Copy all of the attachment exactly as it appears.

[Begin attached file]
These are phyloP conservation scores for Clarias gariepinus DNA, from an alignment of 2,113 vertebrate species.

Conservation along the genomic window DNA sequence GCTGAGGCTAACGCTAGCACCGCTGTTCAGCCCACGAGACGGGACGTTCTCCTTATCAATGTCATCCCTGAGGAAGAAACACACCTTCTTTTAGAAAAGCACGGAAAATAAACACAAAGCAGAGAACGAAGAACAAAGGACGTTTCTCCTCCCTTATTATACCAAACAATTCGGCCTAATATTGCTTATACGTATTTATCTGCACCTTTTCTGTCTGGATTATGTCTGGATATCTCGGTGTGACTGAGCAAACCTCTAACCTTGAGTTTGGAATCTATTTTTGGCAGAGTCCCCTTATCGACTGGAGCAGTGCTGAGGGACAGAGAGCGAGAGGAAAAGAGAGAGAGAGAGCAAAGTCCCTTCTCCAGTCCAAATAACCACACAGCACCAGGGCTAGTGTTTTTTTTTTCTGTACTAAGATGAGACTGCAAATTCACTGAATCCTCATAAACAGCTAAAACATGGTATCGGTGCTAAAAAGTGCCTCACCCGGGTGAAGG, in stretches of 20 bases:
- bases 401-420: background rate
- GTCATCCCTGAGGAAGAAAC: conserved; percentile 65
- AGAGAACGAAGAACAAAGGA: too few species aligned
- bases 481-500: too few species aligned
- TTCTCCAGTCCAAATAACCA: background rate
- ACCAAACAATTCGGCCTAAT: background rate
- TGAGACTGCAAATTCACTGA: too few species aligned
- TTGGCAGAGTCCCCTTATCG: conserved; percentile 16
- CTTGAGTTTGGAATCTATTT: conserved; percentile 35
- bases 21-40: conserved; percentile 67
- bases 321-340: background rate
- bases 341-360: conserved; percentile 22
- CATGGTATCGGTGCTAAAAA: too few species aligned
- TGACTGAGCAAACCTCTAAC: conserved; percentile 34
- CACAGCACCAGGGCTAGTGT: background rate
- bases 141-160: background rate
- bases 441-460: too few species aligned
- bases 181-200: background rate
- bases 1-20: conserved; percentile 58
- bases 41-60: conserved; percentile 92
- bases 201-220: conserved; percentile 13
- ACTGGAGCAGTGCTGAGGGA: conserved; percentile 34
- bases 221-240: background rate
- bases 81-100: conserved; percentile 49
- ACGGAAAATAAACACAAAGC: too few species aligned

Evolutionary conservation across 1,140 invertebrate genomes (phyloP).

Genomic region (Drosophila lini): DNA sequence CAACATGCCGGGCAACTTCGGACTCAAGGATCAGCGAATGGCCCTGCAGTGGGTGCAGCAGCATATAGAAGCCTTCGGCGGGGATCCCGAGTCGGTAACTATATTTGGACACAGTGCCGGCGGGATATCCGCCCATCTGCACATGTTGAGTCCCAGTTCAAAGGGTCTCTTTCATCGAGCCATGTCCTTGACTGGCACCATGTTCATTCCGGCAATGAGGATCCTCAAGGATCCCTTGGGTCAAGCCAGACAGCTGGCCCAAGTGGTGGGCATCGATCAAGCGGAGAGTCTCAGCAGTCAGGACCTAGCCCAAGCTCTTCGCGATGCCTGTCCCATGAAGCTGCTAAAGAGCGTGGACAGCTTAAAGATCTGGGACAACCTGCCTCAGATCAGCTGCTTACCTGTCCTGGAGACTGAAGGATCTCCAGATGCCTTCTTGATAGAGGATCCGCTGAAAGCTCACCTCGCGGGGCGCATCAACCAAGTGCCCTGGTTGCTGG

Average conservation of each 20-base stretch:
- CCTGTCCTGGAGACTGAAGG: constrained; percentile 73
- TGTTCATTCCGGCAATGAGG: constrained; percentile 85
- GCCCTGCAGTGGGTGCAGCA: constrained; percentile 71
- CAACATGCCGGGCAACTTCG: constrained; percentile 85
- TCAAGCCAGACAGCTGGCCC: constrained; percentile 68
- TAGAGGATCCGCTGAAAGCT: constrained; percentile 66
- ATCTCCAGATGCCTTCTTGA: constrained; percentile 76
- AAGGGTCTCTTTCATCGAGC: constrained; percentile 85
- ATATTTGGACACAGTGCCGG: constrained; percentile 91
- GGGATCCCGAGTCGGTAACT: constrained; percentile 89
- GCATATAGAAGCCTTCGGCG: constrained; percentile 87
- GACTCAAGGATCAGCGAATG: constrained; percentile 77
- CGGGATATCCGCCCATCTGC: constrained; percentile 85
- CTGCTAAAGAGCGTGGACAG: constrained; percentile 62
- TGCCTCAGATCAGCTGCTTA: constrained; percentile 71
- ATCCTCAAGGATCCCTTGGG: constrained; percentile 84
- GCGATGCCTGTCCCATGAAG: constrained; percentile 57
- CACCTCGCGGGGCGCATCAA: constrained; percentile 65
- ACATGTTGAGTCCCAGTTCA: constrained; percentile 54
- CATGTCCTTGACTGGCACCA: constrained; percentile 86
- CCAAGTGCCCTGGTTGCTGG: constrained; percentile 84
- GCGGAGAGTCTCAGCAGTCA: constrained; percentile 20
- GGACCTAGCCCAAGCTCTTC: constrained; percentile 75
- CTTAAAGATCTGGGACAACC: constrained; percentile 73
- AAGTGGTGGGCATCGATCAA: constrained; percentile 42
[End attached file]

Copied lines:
These are phyloP conservation scores for Clarias gariepinus DNA, from an alignment of 2,113 vertebrate species.

Conservation along the genomic window DNA sequence GCTGAGGCTAACGCTAGCACCGCTGTTCAGCCCACGAGACGGGACGTTCTCCTTATCAATGTCATCCCTGAGGAAGAAACACACCTTCTTTTAGAAAAGCACGGAAAATAAACACAAAGCAGAGAACGAAGAACAAAGGACGTTTCTCCTCCCTTATTATACCAAACAATTCGGCCTAATATTGCTTATACGTATTTATCTGCACCTTTTCTGTCTGGATTATGTCTGGATATCTCGGTGTGACTGAGCAAACCTCTAACCTTGAGTTTGGAATCTATTTTTGGCAGAGTCCCCTTATCGACTGGAGCAGTGCTGAGGGACAGAGAGCGAGAGGAAAAGAGAGAGAGAGAGCAAAGTCCCTTCTCCAGTCCAAATAACCACACAGCACCAGGGCTAGTGTTTTTTTTTTCTGTACTAAGATGAGACTGCAAATTCACTGAATCCTCATAAACAGCTAAAACATGGTATCGGTGCTAAAAAGTGCCTCACCCGGGTGAAGG, in stretches of 20 bases:
- bases 401-420: background rate
- GTCATCCCTGAGGAAGAAAC: conserved; percentile 65
- AGAGAACGAAGAACAAAGGA: too few species aligned
- bases 481-500: too few species aligned
- TTCTCCAGTCCAAATAACCA: background rate
- ACCAAACAATTCGGCCTAAT: background rate
- TGAGACTGCAAATTCACTGA: too few species aligned
- TTGGCAGAGTCCCCTTATCG: conserved; percentile 16
- CTTGAGTTTGGAATCTATTT: conserved; percentile 35
- bases 21-40: conserved; percentile 67
- bases 321-340: background rate
- bases 341-360: conserved; percentile 22
- CATGGTATCGGTGCTAAAAA: too few species aligned
- TGACTGAGCAAACCTCTAAC: conserved; percentile 34
- CACAGCACCAGGGCTAGTGT: background rate
- bases 141-160: background rate
- bases 441-460: too few species aligned
- bases 181-200: background rate
- bases 1-20: conserved; percentile 58
- bases 41-60: conserved; percentile 92
- bases 201-220: conserved; percentile 13
- ACTGGAGCAGTGCTGAGGGA: conserved; percentile 34
- bases 221-240: background rate
- bases 81-100: conserved; percentile 49
- ACGGAAAATAAACACAAAGC: too few species aligned

Evolutionary conservation across 1,140 invertebrate genomes (phyloP).

Genomic region (Drosophila lini): DNA sequence CAACATGCCGGGCAACTTCGGACTCAAGGATCAGCGAATGGCCCTGCAGTGGGTGCAGCAGCATATAGAAGCCTTCGGCGGGGATCCCGAGTCGGTAACTATATTTGGACACAGTGCCGGCGGGATATCCGCCCATCTGCACATGTTGAGTCCCAGTTCAAAGGGTCTCTTTCATCGAGCCATGTCCTTGACTGGCACCATGTTCATTCCGGCAATGAGGATCCTCAAGGATCCCTTGGGTCAAGCCAGACAGCTGGCCCAAGTGGTGGGCATCGATCAAGCGGAGAGTCTCAGCAGTCAGGACCTAGCCCAAGCTCTTCGCGATGCCTGTCCCATGAAGCTGCTAAAGAGCGTGGACAGCTTAAAGATCTGGGACAACCTGCCTCAGATCAGCTGCTTACCTGTCCTGGAGACTGAAGGATCTCCAGATGCCTTCTTGATAGAGGATCCGCTGAAAGCTCACCTCGCGGGGCGCATCAACCAAGTGCCCTGGTTGCTGG

Average conservation of each 20-base stretch:
- CCTGTCCTGGAGACTGAAGG: constrained; percentile 73
- TGTTCATTCCGGCAATGAGG: constrained; percentile 85
- GCCCTGCAGTGGGTGCAGCA: constrained; percentile 71
- CAACATGCCGGGCAACTTCG: constrained; percentile 85
- TCAAGCCAGACAGCTGGCCC: constrained; percentile 68
- TAGAGGATCCGCTGAAAGCT: constrained; percentile 66
- ATCTCCAGATGCCTTCTTGA: constrained; percentile 76
- AAGGGTCTCTTTCATCGAGC: constrained; percentile 85
- ATATTTGGACACAGTGCCGG: constrained; percentile 91
- GGGATCCCGAGTCGGTAACT: constrained; percentile 89
- GCATATAGAAGCCTTCGGCG: constrained; percentile 87
- GACTCAAGGATCAGCGAATG: constrained; percentile 77
- CGGGATATCCGCCCATCTGC: constrained; percentile 85
- CTGCTAAAGAGCGTGGACAG: constrained; percentile 62
- TGCCTCAGATCAGCTGCTTA: constrained; percentile 71
- ATCCTCAAGGATCCCTTGGG: constrained; percentile 84
- GCGATGCCTGTCCCATGAAG: constrained; percentile 57
- CACCTCGCGGGGCGCATCAA: constrained; percentile 65
- ACATGTTGAGTCCCAGTTCA: constrained; percentile 54
- CATGTCCTTGACTGGCACCA: constrained; percentile 86
- CCAAGTGCCCTGGTTGCTGG: constrained; percentile 84
- GCGGAGAGTCTCAGCAGTCA: constrained; percentile 20
- GGACCTAGCCCAAGCTCTTC: constrained; percentile 75
- CTTAAAGATCTGGGACAACC: constrained; percentile 73
- AAGTGGTGGGCATCGATCAA: constrained; percentile 42